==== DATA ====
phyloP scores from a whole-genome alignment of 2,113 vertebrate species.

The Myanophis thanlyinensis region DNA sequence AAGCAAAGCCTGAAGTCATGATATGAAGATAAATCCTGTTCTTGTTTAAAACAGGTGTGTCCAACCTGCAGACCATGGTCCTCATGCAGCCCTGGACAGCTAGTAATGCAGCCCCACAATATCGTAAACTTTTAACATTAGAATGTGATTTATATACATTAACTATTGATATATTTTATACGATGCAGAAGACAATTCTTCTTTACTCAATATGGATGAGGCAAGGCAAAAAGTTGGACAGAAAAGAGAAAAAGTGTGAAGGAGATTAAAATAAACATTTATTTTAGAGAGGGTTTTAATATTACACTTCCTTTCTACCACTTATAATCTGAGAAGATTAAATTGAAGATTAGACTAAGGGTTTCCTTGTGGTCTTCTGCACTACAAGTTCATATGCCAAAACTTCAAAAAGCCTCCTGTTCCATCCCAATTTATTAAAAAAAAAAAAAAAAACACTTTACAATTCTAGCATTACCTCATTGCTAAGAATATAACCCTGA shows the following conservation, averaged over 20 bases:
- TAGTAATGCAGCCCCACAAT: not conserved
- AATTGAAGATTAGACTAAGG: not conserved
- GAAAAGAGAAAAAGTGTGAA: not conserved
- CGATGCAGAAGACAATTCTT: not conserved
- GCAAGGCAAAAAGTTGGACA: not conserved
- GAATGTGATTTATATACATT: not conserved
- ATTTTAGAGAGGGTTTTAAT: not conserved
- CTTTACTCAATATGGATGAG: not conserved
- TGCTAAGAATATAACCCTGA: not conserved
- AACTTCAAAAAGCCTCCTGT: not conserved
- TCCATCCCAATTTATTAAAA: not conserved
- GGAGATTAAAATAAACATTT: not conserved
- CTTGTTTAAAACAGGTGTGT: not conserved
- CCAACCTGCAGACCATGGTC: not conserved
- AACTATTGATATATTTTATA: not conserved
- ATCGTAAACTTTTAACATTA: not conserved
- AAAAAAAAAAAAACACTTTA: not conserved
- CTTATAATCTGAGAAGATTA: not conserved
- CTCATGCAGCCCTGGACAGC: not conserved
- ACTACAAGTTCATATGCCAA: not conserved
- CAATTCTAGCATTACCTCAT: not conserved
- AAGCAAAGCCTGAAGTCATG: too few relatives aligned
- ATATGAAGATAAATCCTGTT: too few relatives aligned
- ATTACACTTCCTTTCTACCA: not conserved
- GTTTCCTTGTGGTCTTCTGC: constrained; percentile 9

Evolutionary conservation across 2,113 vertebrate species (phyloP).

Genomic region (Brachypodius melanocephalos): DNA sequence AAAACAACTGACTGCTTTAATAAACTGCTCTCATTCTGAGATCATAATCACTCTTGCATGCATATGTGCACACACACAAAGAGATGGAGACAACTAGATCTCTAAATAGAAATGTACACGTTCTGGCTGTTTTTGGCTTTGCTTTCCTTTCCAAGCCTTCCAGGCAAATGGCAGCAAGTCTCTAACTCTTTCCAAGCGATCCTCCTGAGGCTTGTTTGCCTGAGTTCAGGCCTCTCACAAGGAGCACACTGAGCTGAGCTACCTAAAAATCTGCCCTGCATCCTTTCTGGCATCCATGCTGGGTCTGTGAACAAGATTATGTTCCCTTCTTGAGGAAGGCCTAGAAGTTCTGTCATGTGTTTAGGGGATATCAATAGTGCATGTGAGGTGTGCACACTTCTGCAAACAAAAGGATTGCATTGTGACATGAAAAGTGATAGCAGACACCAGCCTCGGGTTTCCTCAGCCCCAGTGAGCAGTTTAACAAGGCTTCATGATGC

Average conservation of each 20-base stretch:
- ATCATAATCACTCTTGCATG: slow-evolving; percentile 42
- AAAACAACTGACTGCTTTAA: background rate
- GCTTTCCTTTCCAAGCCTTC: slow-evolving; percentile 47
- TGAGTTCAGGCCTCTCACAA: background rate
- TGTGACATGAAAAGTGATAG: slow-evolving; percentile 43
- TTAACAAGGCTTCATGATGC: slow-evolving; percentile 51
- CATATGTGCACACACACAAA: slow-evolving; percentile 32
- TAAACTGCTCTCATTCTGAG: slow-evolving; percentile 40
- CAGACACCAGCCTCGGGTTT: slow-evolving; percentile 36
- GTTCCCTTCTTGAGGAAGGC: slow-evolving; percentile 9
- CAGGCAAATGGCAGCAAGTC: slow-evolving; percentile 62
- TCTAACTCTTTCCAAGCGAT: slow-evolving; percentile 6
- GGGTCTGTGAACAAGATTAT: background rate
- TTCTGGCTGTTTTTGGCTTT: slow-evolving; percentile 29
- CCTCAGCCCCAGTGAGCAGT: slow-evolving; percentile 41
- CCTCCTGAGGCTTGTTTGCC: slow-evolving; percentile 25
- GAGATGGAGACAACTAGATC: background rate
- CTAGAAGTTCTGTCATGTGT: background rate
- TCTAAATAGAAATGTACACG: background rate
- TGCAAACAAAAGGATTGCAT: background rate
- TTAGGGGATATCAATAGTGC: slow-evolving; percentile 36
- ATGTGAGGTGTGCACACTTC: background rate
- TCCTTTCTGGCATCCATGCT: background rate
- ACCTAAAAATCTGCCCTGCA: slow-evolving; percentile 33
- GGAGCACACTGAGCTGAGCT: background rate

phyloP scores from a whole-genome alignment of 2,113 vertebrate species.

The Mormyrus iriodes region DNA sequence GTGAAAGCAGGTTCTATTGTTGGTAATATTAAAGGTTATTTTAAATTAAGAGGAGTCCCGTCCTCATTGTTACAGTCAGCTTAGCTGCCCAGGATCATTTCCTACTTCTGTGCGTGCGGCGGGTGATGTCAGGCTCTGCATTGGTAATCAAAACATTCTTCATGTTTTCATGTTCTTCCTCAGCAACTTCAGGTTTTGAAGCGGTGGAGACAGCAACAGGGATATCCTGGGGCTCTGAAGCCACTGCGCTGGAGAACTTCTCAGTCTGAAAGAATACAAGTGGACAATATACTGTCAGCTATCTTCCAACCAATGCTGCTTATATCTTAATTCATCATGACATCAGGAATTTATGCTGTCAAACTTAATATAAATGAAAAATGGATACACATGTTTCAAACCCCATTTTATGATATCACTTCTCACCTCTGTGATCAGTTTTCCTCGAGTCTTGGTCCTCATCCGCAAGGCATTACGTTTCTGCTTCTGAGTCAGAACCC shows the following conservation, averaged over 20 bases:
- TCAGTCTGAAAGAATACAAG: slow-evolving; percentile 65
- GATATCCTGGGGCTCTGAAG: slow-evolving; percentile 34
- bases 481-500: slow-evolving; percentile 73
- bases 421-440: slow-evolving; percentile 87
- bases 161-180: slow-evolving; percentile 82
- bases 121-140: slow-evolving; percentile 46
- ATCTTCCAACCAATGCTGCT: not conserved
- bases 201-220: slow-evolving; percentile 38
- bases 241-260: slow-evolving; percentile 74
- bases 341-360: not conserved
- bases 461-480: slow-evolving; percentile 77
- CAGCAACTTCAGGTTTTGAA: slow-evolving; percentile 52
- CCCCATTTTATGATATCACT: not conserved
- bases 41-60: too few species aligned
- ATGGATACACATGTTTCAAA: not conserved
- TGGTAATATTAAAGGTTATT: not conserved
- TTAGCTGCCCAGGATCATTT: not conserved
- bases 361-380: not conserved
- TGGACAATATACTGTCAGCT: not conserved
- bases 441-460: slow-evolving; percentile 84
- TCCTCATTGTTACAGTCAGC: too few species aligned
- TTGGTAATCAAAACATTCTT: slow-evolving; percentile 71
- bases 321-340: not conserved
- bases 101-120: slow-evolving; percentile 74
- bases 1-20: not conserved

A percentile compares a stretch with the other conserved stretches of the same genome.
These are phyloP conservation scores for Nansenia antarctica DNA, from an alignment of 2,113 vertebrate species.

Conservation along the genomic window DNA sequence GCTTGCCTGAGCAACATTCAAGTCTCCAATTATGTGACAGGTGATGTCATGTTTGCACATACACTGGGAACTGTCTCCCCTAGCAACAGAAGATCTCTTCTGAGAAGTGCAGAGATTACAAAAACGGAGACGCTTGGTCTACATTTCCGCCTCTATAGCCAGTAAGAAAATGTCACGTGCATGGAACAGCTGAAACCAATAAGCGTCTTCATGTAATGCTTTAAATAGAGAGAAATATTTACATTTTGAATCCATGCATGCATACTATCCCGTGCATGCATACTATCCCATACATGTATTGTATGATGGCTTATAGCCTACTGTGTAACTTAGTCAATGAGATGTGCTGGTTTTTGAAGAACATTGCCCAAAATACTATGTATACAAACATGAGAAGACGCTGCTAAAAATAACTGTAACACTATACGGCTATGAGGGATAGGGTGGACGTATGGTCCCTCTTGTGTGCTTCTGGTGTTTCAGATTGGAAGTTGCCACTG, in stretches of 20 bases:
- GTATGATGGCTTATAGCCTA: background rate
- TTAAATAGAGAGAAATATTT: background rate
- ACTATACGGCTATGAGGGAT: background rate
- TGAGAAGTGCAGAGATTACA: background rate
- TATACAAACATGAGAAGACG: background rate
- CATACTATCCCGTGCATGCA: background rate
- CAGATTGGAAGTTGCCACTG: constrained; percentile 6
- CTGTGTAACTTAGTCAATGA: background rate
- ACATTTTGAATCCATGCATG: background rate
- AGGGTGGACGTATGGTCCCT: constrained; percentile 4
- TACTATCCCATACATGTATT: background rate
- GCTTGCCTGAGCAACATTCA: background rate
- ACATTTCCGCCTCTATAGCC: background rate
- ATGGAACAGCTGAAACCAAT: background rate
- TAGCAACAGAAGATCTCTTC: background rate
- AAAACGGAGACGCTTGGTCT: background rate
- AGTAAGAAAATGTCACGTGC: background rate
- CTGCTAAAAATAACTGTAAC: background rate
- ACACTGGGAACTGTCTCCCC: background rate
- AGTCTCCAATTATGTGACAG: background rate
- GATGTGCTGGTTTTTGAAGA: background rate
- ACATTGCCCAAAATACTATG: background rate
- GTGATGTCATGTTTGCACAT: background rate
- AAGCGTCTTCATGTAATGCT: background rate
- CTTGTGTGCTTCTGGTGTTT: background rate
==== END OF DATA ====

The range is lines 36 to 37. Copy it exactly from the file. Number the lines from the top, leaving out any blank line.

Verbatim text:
- TTAACAAGGCTTCATGATGC: slow-evolving; percentile 51
- CATATGTGCACACACACAAA: slow-evolving; percentile 32